The rulers of the Mughal Empire saw themselves as appointed by Divine Will to rule over a large and heterogeneous populace. Although this grand vision was often circumscribed by actual political circumstances, it remained important.
At the time of the Mughal Empire, there were a lot of wars going on. It was a continuous struggle to stay put as an one ruler. For example, Zahiruddin Babur, the founder of the Mughal Empire and the first Mughal ruler in India, was related to the Turkish ruler Timur on the paternal side and to Ghenghiz Khan from his mother’s side. First, Barbur succeeded his father as a ruler of Farghana (central Asia). But, soon, he was defeated by his distant relative (and warring Uzbeks) and lost his kingdom as a result. He became wonder for sometimes until he captured Kabul from one of his uncles and established himself there before pushed further into the Indian subcontinent in search of territories and resources to satisfy the needs of the members of his clan. Hence, Babur became first emperor of the Mughal Empire and made Agra as his capital in 1526. Babur's son, Nasiruddin Humayun succeeded him, and expanded the frontiers of the empire, but lost it to the Afghan leader Sher Shah Suri who drove him into exile.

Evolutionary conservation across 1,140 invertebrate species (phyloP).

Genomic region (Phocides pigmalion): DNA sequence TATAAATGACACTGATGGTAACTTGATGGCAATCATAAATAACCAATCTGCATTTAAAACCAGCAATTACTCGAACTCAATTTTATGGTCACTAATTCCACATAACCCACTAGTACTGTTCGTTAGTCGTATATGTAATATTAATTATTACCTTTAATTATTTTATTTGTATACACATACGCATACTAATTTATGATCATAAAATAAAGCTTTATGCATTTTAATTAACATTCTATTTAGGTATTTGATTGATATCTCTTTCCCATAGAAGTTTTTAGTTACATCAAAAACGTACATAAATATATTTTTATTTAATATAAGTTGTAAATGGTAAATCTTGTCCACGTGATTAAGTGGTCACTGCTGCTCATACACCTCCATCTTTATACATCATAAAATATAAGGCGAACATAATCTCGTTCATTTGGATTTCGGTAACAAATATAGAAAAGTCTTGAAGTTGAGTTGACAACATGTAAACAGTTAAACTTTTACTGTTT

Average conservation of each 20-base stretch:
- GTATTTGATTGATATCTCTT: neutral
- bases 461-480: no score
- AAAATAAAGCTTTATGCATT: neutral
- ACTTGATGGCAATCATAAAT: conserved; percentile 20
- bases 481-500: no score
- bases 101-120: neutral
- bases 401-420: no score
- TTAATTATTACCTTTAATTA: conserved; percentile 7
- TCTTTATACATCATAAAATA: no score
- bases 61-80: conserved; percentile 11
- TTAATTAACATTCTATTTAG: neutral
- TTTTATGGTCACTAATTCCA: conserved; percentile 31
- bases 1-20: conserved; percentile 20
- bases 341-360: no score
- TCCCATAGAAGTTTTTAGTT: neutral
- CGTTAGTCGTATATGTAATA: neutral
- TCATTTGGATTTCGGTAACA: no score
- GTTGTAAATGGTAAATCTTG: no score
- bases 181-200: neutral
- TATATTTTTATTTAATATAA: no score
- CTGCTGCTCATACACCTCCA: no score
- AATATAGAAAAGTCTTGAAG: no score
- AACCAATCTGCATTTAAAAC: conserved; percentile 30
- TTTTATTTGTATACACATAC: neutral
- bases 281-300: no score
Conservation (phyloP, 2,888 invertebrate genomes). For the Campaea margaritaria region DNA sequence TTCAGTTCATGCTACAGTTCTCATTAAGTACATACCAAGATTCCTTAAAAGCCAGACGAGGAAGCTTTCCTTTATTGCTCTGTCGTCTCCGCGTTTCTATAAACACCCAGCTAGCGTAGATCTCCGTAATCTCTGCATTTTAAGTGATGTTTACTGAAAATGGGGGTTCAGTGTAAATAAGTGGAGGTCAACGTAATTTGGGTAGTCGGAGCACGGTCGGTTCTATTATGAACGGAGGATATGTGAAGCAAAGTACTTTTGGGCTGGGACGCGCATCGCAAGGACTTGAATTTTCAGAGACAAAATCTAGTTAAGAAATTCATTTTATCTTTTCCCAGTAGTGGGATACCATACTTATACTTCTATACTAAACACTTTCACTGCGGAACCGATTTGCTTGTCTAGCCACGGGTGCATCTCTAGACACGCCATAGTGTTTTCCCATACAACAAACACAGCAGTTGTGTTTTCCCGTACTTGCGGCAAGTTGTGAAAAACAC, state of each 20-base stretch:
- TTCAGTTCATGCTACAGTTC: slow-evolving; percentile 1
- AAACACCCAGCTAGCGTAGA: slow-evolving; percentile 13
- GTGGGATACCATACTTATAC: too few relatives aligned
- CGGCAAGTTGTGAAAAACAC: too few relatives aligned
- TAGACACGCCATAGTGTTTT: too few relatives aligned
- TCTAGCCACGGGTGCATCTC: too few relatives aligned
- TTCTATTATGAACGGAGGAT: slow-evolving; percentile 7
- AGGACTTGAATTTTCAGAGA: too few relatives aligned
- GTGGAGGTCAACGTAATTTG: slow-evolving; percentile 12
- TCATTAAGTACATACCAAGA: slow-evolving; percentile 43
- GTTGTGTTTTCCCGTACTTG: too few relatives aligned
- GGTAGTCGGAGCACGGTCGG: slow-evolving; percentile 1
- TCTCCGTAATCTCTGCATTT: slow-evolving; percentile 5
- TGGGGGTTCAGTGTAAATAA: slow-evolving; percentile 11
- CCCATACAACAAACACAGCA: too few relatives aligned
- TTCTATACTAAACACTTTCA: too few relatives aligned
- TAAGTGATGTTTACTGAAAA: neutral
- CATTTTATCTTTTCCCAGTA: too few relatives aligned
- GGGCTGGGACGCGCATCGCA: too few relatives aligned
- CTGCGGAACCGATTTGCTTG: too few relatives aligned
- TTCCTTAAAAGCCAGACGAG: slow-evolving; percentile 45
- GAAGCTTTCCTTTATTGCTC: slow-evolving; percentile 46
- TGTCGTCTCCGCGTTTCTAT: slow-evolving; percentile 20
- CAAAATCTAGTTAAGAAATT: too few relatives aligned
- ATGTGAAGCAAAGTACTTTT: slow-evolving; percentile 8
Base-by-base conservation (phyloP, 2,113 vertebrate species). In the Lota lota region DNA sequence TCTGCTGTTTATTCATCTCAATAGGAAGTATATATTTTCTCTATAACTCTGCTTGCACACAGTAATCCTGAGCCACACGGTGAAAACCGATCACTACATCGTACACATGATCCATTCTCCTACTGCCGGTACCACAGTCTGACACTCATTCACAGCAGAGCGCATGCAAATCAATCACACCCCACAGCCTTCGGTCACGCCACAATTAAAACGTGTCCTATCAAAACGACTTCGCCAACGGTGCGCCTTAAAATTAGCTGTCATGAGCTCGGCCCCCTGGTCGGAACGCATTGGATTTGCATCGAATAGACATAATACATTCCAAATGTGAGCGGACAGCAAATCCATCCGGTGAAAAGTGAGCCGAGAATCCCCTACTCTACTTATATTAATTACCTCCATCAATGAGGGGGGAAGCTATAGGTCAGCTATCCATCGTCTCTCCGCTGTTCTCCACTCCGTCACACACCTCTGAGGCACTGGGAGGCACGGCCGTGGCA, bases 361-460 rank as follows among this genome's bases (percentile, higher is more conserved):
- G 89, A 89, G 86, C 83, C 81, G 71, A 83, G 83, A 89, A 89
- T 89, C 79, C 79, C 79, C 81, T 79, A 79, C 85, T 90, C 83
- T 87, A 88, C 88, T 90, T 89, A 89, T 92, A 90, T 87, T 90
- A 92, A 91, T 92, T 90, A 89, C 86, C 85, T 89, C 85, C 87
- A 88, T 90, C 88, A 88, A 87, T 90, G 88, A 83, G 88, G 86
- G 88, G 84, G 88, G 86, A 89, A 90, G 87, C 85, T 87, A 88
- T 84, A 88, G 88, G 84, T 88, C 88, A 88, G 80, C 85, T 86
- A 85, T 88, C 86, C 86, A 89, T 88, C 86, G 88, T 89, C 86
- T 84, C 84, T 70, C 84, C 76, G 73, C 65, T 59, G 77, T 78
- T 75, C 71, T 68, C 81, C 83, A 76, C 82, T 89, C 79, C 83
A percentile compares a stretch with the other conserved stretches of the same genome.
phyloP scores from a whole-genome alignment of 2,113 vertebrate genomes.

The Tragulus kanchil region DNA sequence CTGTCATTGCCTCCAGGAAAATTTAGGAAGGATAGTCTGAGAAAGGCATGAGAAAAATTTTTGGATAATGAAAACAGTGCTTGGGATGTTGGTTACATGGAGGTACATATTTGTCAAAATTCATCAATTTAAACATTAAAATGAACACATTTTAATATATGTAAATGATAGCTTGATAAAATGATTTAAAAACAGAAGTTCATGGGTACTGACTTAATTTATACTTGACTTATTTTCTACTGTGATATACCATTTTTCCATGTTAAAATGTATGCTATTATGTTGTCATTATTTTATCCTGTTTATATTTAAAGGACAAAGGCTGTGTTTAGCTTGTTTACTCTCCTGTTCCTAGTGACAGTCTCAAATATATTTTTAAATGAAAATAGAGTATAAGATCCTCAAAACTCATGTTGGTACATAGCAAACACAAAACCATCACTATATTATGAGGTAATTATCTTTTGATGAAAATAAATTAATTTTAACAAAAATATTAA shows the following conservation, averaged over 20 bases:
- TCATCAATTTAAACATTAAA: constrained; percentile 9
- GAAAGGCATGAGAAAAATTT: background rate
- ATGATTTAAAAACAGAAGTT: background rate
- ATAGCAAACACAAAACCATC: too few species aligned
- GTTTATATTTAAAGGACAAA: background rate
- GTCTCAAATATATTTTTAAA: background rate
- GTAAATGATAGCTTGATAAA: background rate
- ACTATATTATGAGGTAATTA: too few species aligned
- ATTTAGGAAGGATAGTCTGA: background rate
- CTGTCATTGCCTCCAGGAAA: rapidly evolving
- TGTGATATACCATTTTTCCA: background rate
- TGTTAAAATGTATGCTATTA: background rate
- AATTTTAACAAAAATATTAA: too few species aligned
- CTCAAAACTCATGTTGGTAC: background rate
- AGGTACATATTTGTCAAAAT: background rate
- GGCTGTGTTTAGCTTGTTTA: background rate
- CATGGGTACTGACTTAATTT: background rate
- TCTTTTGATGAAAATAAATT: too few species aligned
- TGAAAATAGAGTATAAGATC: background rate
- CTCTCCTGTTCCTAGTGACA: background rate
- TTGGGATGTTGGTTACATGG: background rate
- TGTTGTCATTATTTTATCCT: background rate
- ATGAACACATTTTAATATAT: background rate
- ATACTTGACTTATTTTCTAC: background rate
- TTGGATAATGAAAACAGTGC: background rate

Thus, Divine Will has nothing to do with appointing a ruler, but actual political circumstances have driven it. Yet, the grand vision was so important that each ruler has decided to transmit "the vision" through the writing of dynastic histories (cronicles). Consequently, the Mughal kings have commissioned court historians to write accounts, which have recorded the events of the emperor’s time.